Factors That Determine Negligence in a Burn Injury Lawsuit

by | Published on Dec 14, 2022 | Podcasts

At MOS, our team has extensive knowledge and experience in providing medical record and medical chart review services for medico-legal clients.  With our services, law firms can benefit from stringent quality control protocols, security, customizable turnaround time, and competitive pricing.

In today’s podcast, Jessica Schwartz, one of our Solutions Managers, discusses key elements that determine negligence in a burn injury lawsuit.

Podcast Highlights

02:20 Common Types of Burn Injuries
03:13 4 Key Elements to Prove Negligence in a Burn Injury Lawsuit

Read Transcript

Hello, my name is Jessica. I’m the Solutions Manager with Managed Outsource Solutions and I’m here to talk to you about key elements that determine negligence in a burn injury lawsuit.

Burn injuries can happen at work, at home, in a public place, shopping malls, restaurants or anywhere. If burn injuries happen due to someone else’s negligence, the injured person can claim compensation. Burn injury lawyers can take support from professional medical review companies to collect crucial facts related to the claim. Victims of burn injuries can claim compensation for many reasons such as medical expenses, infection, scarring, loss of sensation, respiratory disorders, organ failure, tissue damage, pain and suffering, loss of income caused by missed time at work, and more.

Burn injuries mainly happen because of exposure to fire, hot liquid, and steam. Such injuries can cause serious physical injuries as well as mental stress. According to a report from the National Fire Protection Association (NFPA), local fire departments responded to 1,353,500 fires in 2021. These fires caused 3,800 civilian deaths, 14,700 civilian injuries and $15.9 billion in property damage. 75% of all fire deaths are caused by home fires and 18% was caused by vehicle fires.

Depending on the depth and severity, burn injuries are categorized from first to fourth degree burns. First-degree burns affect the outer layer of the skin. Second-degree burns affect both the outer and lower layers, and may cause blisters and swelling that require medical care. Third-degree burns affect all skin layers and may even lead to nerve damage and loss of feeling. Fourth-degree burns affect almost all skin layers and may extend deep into muscle tissues and bones.

02:20 Common Types Of Burn Injuries

The most common types of burn injuries are –

Chemical burns – burns that occur with exposure to a strong acid or alkali in the skin or eyes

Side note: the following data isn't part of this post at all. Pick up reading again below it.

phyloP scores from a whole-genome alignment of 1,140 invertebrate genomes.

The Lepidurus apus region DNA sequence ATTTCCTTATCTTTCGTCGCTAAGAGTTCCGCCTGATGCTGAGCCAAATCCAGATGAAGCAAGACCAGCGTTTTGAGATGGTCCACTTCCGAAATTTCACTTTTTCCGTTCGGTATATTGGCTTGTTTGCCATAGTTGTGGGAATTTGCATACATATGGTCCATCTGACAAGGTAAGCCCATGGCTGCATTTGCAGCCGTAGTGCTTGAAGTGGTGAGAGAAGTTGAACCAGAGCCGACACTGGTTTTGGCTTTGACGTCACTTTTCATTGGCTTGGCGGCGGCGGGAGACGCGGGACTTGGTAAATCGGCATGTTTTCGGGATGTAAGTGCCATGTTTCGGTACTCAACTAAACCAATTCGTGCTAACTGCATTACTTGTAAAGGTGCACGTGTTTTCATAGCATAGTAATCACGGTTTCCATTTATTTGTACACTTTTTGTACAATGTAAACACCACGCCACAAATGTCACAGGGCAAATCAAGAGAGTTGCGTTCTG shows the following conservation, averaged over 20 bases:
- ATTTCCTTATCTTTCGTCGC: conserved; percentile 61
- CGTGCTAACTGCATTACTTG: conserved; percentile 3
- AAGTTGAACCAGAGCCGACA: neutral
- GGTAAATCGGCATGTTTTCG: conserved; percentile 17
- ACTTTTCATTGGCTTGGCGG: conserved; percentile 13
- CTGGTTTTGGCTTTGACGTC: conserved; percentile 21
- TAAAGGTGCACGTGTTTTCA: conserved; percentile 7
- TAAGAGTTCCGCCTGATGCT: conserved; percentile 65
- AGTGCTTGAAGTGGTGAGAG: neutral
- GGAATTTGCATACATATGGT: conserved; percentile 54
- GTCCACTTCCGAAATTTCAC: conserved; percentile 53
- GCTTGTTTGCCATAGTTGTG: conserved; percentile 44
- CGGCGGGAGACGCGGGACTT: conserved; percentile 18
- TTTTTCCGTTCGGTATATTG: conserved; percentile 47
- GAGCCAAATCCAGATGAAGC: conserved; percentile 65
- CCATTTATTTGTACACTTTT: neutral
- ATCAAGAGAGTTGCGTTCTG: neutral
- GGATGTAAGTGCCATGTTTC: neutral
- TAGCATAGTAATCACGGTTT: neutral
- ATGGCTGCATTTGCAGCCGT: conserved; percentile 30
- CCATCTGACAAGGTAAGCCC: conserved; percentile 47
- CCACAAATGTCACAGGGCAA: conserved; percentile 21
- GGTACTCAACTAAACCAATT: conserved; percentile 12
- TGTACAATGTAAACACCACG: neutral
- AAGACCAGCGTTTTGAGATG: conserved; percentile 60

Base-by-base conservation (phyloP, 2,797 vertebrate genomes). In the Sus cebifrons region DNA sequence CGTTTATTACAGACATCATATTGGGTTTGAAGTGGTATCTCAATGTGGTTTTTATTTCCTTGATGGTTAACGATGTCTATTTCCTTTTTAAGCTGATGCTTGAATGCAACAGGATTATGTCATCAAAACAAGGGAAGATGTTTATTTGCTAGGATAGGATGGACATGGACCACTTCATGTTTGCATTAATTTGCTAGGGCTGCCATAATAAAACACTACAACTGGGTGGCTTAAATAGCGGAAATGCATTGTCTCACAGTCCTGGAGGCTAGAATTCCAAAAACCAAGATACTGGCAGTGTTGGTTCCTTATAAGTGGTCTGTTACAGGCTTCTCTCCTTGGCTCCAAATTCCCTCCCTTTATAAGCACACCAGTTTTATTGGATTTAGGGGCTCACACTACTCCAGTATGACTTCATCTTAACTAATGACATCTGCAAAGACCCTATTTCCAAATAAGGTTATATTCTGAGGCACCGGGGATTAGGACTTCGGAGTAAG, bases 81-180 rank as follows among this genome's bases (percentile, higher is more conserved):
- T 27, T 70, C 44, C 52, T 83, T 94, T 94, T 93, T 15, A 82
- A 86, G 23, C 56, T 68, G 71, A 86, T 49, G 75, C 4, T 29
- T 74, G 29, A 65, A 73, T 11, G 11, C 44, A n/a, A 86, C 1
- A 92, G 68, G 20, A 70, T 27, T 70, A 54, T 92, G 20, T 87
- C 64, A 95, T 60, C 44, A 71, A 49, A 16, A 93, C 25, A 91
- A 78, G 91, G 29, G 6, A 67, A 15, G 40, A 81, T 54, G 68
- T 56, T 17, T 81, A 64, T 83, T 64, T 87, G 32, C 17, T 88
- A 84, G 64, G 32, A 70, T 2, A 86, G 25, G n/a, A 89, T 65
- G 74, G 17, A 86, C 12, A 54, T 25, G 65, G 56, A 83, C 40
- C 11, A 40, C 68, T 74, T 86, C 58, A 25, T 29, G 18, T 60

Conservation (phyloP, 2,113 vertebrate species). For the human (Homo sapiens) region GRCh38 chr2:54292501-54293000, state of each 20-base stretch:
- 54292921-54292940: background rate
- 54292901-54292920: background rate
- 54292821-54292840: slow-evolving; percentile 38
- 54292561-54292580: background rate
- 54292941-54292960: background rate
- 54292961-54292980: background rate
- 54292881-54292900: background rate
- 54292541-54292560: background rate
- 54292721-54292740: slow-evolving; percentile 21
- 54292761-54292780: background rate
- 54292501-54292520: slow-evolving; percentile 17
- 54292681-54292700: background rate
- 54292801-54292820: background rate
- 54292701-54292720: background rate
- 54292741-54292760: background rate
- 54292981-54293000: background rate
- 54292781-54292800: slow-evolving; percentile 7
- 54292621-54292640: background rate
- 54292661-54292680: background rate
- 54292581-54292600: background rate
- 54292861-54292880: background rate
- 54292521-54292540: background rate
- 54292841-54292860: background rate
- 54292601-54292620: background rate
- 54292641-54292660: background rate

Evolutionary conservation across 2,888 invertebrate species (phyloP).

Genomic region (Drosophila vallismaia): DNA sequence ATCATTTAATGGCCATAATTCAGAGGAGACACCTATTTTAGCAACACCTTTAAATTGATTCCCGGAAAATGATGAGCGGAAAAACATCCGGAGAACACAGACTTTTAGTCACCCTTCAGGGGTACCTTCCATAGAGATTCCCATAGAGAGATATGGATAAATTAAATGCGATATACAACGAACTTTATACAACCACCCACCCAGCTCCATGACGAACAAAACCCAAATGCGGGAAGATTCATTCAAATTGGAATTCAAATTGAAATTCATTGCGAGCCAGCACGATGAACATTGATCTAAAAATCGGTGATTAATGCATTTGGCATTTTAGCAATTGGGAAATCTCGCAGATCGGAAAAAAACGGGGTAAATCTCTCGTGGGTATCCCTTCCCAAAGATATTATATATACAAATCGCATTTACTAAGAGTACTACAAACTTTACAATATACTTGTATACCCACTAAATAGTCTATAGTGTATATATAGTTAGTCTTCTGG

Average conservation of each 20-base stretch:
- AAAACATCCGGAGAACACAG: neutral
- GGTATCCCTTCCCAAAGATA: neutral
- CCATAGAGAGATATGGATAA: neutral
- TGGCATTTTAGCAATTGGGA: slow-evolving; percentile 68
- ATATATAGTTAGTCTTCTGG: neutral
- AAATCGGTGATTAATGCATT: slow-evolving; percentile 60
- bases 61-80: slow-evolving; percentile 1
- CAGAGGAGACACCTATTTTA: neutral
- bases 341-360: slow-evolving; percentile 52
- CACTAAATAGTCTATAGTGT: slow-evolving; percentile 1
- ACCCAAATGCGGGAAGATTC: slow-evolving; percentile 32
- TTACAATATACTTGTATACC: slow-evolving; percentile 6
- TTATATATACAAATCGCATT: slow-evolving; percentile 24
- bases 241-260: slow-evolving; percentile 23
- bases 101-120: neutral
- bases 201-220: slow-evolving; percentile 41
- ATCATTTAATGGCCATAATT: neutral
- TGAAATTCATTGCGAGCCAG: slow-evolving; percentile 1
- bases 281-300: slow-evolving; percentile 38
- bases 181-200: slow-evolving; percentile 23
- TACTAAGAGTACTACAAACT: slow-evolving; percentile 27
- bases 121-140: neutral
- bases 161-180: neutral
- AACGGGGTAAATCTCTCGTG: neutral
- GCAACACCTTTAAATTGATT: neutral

Thermal burns – burns caused by heat sources, hot metal, flames etc. that raises the skin’s temperature

Friction burns – injuries caused by rubbing or scraping off the skin on a hard surface

Radiation burns – burns caused by prolonged exposure to radiation sources such as the sun’s UV rays or X-rays

Electrical burns – burns that occur when an electrical current runs through the body

Inhalation burns – burns caused due to breathing in hot, polluted air from a fire

Scald burns – Injuries caused by exposure to very hot water or steam

03:13 4 Key Elements to Prove Negligence in a Burn Injury Lawsuit

To establish negligence in a burn injury claim, personal injury attorneys try to prove:

Duty of Care

Negligence cases can be filed, only if the defendant owed a duty of care when the injury occurred. Employers are legally obliged to exercise reasonable care in preventing employees from being harmed. Lawyers collect evidence to show that the defendant had a duty of care to the victim. The duty of care owed will depend on the circumstances unique to the case and what a reasonable person would have done in the same situation. For instance, in case of fire in an office building, the employer owes a duty of care to employees to keep their working environment safe.

Breach of That Duty of Care

The next thing the attorney tries to prove is that the duty of care was breached. Breach refers to the defendant’s violation of duty or failure to demonstrate the reasonable care expected of them. Attorneys collect evidence to prove that the defendant has taken improper action. A person who acts carelessly-unreasonably, without due care-breaches the duty of care, and such conduct is characterized as “negligent.”

Proximate Cause

This step involves providing evidence that the defendant’s actions or inaction directly caused the victim’s injuries. Attorneys try to prove that this injury would not have occurred, if the defendant has acted right.


The final thing to prove is the kind of damages the plaintiff suffered as a proximate result of a defendant’s breach of duty. Damages may include physical injury, lost earnings and earning power, pain and suffering, emotional distress, lost enjoyment of life, and more. Proper medical record organization and review help attorneys to understand the facts related to the injuries and prepare better for trials.

Dealing with voluminous medical records is a major challenge that personal injury lawyers face in such cases. Accurate medical records review can help attorneys get the right information and prove negligence of the other party.

At Managed Outsource Solutions (MOS), we provide comprehensive medical record analysis for attorneys representing insurance companies, social security disability firms, and for independent medical examiners, medical-legal consultants and case/chart review firms. With us, you can benefit from the services of qualified and experienced medical record review professionals and legal nurse consultants who are the best in the industry. For professional medical review support, talk to us at (800)-670-2809!

Thank you! We hope you have a wonderful rest of the day!

Discover our medical record review solutions and partner with us for your next case.

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